The axis of the world economy is moving to Asia. The United States has never thought about the Americas, and Europe has closed in on itself. The newspaper Valor tells us that after years of thorny negotiations, China and 14 other countries have signed the largest commercial trade agreement in the world, and that it is one of the first challenges to the commercial policy of U.S. President-elect Joe Biden.
The Regional Comprehensive Economic Partnership is creating a bloc that constitutes more than 30% of the global gross domestic product. It brings together the largest and most thriving economies in the Asia-Pacific region, which have put geopolitical differences aside to finalize the agreement. Along with China, Japan, South Korea, Australia, New Zealand and 10 southeastern Asian countries, such as Indonesia, Vietnam, Thailand and Singapore, are also part of the RCEP.
“Encouraging free trade is even more important now that the world economy is in a slump and there are signs of countries turning inward,” said Japanese Prime Minister Yoshihide Suga during the RCEP meeting with other leaders, according to a representative from the Japanese government. The U.S., the largest economy in the world, is not part of the group, something China required.
The United States was involved in the creation of another bloc — The Trans-Pacific Partnership, which did not include Beijing and whose objective was to contain China’s growing power of influence. The attempt failed. But Washington, which has avoided major multilateral trade deals during Donald Trump’s administration, opted to not join the TPP because it knew that it would lose the imperial autonomy which has always animated it.
The new pact increases pressure on Biden to deepen U.S. trade involvement in the Asia-Pacific region. In 2019, he warned of the risk that if the U.S. did not write the rules of the game, China would do so. He said that he would try to renegotiate the TPP, but the moment has passed for that. China, in fact, has written the rules. Although the majority of RCEP countries have strong trade ties with each other — trades ranging from rice to semiconductors — the new treaty is considered important because it will result in a unified trading system, in a part of the word that is rapidly growing and has many people.
In the ceremony, which took place over video conference due to the pandemic, ministers from the 15 member states signed the pact and showed their signatures to the cameras. Chinese Prime Minister Li Keqiang said that the signatures showed that multilateralism and free trade “remain the right direction for promoting the growth of the world economy and the progress of humanity.”
According to the Japanese government, the RCEP will eliminate tariffs on 91% of goods traded between members. It will further reduce trader barriers with many of Japan’s main trading partners. The percentage of the country’s tariff-free items sent to South Korea will increase from 19% to 92%, and from 8% to 86% for those sent to China. The Japanese automotive industry, a strong engine of the country’s economy, should benefit. The deal eliminates tariffs on nearly $50 billion in automobile parts sent to China per year, according to the Japanese government.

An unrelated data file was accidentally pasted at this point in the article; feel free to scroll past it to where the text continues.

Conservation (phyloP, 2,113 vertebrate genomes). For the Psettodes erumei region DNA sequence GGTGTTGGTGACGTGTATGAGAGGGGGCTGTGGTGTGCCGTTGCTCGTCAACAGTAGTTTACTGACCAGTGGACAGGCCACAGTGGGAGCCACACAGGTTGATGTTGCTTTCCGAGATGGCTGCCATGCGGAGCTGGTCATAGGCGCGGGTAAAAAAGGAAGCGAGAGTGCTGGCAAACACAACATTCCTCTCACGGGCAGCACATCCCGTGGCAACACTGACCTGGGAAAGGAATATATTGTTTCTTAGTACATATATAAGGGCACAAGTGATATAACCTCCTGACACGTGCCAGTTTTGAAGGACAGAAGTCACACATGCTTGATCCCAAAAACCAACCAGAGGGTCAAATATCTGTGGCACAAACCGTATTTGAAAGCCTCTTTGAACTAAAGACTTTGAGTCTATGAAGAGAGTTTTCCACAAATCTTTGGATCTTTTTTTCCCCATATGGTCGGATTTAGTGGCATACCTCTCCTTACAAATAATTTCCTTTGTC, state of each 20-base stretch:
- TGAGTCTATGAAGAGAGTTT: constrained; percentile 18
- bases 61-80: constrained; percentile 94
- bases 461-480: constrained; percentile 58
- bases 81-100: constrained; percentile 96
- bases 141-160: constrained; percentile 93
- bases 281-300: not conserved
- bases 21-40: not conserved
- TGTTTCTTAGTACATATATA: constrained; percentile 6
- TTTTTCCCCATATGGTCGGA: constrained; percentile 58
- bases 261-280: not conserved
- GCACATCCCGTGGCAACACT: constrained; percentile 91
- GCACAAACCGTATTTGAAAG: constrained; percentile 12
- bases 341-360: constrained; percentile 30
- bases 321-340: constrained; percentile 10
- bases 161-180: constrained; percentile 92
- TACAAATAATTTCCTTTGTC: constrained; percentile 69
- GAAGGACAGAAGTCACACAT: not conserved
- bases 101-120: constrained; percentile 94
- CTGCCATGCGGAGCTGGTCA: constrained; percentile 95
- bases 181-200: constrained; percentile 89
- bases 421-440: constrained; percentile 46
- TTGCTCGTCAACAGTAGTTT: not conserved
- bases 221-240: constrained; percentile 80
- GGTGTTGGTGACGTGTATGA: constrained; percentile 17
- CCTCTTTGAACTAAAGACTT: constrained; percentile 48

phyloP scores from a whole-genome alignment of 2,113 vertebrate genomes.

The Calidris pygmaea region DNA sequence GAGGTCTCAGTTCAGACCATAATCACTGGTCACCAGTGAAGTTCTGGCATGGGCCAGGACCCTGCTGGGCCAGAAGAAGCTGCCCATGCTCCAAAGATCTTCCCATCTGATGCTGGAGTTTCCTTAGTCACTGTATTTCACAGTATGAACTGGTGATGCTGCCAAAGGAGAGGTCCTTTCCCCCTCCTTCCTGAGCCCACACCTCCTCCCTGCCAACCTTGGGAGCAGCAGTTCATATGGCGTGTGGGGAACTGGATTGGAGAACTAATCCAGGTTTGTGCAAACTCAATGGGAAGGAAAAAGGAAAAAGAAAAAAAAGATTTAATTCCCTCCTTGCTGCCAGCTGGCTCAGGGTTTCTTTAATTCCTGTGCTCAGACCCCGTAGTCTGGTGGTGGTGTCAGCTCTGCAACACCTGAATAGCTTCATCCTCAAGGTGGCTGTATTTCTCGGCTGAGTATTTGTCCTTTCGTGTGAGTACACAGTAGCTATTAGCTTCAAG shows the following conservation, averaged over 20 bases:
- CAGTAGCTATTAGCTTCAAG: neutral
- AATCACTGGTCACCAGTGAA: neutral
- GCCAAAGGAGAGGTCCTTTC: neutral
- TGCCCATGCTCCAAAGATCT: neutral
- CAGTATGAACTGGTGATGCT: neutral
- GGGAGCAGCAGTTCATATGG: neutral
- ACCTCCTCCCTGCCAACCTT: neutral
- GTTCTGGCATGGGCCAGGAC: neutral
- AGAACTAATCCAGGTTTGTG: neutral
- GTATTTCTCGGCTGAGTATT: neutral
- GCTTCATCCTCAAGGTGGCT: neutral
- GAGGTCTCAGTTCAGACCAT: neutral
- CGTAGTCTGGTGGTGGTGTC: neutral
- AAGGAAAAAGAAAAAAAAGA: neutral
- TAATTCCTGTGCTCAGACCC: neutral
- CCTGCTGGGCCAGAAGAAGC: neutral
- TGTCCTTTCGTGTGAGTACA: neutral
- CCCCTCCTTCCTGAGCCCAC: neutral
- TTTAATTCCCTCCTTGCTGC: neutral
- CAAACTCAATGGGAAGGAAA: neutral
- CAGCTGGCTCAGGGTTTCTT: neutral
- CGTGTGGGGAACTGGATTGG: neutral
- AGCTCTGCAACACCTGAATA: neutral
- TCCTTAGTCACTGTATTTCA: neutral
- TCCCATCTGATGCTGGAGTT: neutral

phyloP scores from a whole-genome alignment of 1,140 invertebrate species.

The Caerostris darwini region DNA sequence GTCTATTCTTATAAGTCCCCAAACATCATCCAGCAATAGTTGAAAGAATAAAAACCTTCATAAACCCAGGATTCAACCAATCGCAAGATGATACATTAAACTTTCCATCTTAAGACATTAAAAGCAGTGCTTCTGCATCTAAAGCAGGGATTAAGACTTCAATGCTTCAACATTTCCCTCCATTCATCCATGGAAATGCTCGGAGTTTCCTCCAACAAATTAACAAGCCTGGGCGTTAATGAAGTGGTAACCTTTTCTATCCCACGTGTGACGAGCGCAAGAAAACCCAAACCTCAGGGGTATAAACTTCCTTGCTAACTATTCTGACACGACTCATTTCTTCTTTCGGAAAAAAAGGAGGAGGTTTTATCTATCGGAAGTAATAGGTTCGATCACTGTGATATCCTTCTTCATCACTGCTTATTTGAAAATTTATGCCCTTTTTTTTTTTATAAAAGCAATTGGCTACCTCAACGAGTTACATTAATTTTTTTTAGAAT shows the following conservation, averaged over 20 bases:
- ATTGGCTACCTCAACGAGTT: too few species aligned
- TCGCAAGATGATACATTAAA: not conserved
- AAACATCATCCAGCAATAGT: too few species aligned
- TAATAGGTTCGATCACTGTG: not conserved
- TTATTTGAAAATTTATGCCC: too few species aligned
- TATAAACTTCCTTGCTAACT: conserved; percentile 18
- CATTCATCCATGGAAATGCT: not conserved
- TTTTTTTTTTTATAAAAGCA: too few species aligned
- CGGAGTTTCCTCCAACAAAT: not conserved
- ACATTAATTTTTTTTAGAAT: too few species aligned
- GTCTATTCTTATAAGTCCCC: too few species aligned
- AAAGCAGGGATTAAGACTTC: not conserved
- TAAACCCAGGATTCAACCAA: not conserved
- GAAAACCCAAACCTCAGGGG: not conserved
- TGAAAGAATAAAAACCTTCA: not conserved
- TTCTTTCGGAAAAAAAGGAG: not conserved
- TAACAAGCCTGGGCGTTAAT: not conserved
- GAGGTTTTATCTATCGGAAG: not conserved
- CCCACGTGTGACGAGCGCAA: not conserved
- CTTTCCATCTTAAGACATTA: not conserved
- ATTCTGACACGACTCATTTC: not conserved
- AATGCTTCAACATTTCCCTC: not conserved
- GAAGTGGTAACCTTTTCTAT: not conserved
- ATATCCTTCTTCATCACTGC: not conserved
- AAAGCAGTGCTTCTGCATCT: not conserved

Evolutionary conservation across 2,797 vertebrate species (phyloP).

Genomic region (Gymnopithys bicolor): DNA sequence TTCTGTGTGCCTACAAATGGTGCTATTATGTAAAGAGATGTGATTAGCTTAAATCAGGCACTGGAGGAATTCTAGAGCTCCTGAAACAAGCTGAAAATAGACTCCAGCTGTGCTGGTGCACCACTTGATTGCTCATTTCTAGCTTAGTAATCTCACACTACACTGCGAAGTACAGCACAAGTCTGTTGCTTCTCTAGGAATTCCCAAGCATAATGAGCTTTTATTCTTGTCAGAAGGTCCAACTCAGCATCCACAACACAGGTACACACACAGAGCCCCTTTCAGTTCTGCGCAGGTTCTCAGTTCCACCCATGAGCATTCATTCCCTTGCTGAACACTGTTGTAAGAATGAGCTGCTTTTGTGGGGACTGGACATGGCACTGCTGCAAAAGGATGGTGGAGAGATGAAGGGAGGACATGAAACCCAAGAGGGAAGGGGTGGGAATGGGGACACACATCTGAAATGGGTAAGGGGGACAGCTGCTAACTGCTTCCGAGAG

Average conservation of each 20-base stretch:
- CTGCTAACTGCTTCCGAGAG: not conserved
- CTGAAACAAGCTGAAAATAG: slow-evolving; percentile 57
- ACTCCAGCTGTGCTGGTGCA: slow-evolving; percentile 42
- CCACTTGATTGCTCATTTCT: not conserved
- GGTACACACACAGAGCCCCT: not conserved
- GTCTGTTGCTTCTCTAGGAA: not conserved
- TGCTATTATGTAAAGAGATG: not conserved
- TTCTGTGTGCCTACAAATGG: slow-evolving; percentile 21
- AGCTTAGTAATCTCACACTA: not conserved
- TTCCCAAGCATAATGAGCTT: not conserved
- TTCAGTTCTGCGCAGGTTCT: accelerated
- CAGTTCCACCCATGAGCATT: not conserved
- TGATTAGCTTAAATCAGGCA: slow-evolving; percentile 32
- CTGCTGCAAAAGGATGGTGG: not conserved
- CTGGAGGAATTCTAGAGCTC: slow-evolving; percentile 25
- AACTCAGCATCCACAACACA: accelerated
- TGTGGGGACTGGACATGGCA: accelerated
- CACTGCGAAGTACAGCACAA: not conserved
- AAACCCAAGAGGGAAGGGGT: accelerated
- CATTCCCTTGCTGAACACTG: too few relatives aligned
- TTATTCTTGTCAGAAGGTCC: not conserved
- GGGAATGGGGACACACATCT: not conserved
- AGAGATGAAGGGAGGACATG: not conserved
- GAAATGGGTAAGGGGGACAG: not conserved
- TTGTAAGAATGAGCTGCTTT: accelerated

The pact still needs to be ratified by national governments before it takes effect. Over more than eight years of negotiations, the treaty has encountered major problems in balancing the interests of countries at various stages of development. India, which was part of the negotiations, left in 2019 for fear that the RCEP would lead to a torrent of imports and then became isolated. Now there are three classes of economic blocs: the Chinese-Asian bloc, the CEE and the U.S.
The rest of the world economy is the rest of the world. That is where we are. The Jair Bolsonaro government’s economic diplomacy does not exist; it is zero. But there is no lack of ideology, which is outdated. It is necessary to ask what Brazil’s economic role in the context of the Americas is, especially with the Andean countries and those on the Atlantic coast (Uruguay, Argentina and Venezuela), and how we should implement the (suspended) EU-Mercosur agreement. The president is living on another planet. The other day, he complained about European countries that criticize his genuine management of the Amazon rainforest, baselessly charging that the Europeans are “importing illegal logging from the Amazon.” It is something one would expect from an aspiring lieutenant, never from a statesman. He heightens emotions instead of trying to resolve the issue and build bridges.
And there is the geopolitical aspect. The huge trade agreement was the idea of the Association of Southeast Asian Nations, but it only developed when it was taken over by China. In 2017, Trump abandoned discussions about the Trans-Pacific Partnership. It would be a significant move for the U.S. toward the Asia-Pacific, which is today the locomotive of the world economy. China wanted to include Mercosur, but Brazil was not interested, remaining in the U.S. backyard. It is just a disappointment, this government, half stupid, half garbage. But even moreso with Bolsonaro spouting stupidity day and night.